Editor's note: A previous version of this article noted that "the WTO reported that the US should immediately reduce the $7.5 billion in tariffs that the WTO authorized," when in fact the statement came from Airbus itself. Intelligent Aerospace regrets the error.
BRUSSELS, Belgium – A World Trade Organization (WTO) panel assessing the measures the European Union (EU) and Airbus have taken to comply with the WTO recommendations has issued its findings. As a result of the panel’s findings, Airbus wrote in its press release the United States should immediately reduce the $7.5 billion in tariffs that the WTO authorized to the US in October by around $2 billion. Airbus said that this is the direct result of the panel finding that the loans for the development of the A380 no longer have an impact on Boeing sales and that therefore the value of the lost sales no longer exists.
The panel also asserts that the amendments already made to the A350 loan agreements are not sufficient to fully align the loans with market conditions. Based on these findings, Airbus would support to appeal this report, as per WTO rules.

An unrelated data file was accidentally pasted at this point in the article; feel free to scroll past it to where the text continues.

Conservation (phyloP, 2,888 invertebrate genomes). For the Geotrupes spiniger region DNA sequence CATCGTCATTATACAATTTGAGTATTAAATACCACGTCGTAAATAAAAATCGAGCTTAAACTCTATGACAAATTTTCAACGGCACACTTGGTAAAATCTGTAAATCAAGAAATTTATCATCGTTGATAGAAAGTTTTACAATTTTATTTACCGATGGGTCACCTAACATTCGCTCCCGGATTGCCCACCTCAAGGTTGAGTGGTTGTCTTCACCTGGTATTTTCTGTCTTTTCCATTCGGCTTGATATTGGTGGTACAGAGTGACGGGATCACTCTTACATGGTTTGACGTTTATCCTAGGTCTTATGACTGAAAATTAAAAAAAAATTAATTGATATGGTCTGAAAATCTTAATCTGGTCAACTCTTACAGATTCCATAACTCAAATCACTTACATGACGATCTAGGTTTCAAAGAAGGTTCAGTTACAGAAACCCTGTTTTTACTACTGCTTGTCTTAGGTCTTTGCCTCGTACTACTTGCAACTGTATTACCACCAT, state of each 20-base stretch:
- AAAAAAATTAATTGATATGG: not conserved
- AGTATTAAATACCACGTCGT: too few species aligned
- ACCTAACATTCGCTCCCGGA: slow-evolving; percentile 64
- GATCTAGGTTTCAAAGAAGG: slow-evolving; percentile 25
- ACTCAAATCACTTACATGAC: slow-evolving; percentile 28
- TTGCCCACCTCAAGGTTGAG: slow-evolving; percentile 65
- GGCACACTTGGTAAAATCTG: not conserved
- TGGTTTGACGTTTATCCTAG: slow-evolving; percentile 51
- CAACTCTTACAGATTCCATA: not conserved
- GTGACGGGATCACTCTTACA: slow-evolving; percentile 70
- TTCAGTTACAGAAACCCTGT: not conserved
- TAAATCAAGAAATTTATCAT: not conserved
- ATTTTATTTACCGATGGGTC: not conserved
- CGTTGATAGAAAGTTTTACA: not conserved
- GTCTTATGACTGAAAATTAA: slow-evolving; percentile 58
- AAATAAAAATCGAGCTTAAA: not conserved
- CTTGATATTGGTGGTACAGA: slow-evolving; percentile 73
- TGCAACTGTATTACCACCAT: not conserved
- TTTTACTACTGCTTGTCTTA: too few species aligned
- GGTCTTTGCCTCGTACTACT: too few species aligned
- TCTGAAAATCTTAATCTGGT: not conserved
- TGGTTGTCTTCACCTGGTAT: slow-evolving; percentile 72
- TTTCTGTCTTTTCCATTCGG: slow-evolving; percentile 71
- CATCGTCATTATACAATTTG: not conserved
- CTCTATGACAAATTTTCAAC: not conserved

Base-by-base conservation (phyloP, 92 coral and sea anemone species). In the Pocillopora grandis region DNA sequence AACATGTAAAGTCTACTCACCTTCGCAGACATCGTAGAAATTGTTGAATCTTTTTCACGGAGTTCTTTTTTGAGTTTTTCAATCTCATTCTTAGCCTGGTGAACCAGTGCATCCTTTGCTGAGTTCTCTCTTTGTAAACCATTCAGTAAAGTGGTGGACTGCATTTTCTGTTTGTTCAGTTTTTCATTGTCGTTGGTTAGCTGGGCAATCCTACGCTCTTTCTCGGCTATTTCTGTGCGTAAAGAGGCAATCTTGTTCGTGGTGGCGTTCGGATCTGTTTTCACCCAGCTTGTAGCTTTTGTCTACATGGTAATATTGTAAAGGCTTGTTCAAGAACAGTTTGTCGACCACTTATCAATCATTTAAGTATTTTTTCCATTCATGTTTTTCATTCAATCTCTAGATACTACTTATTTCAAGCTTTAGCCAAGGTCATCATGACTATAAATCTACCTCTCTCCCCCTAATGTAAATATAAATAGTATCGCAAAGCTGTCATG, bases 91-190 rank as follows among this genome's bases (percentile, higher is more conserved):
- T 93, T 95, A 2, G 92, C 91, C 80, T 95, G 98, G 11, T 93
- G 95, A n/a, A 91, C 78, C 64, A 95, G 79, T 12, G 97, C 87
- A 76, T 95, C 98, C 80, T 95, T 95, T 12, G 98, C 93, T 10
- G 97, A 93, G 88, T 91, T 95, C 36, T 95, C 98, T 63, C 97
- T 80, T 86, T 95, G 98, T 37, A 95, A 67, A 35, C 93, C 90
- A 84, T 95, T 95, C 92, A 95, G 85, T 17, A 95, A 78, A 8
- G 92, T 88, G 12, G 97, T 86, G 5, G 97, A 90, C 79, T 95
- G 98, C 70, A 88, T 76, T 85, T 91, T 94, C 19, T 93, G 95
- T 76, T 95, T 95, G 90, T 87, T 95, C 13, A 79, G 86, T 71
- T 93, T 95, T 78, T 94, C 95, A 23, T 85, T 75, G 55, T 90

In May 2018, the WTO Appellate Body clarified that the EU and Airbus have achieved compliance with respect to the vast majority of measures at issue, but considered that some adjustments were needed to the A380 and A350 loans, or to remedy their market effects. Measures have therefore been taken on both programs relating to the respective loans of Members States or on the market effects those loans had on Boeing.
Airbus and the EU stated the concerned US parties have not taken visible action to address its illegal subsidies, despite the WTO Appellate Body findings in April 2019 that the US had failed to withdraw the subsidies benefiting Boeing, or to remedy their market effects through the 737 MAX, 787 or 777X.
The EU therefore requested the WTO’s authorization to impose countermeasures on US imports, in line with its estimate of the effects of the US subsidies on Airbus which comes to $12 billion per year. That decision is expected in the spring of 2020 and would provide the EU authorization to impose tariffs on imports of US products, including Boeing aircraft.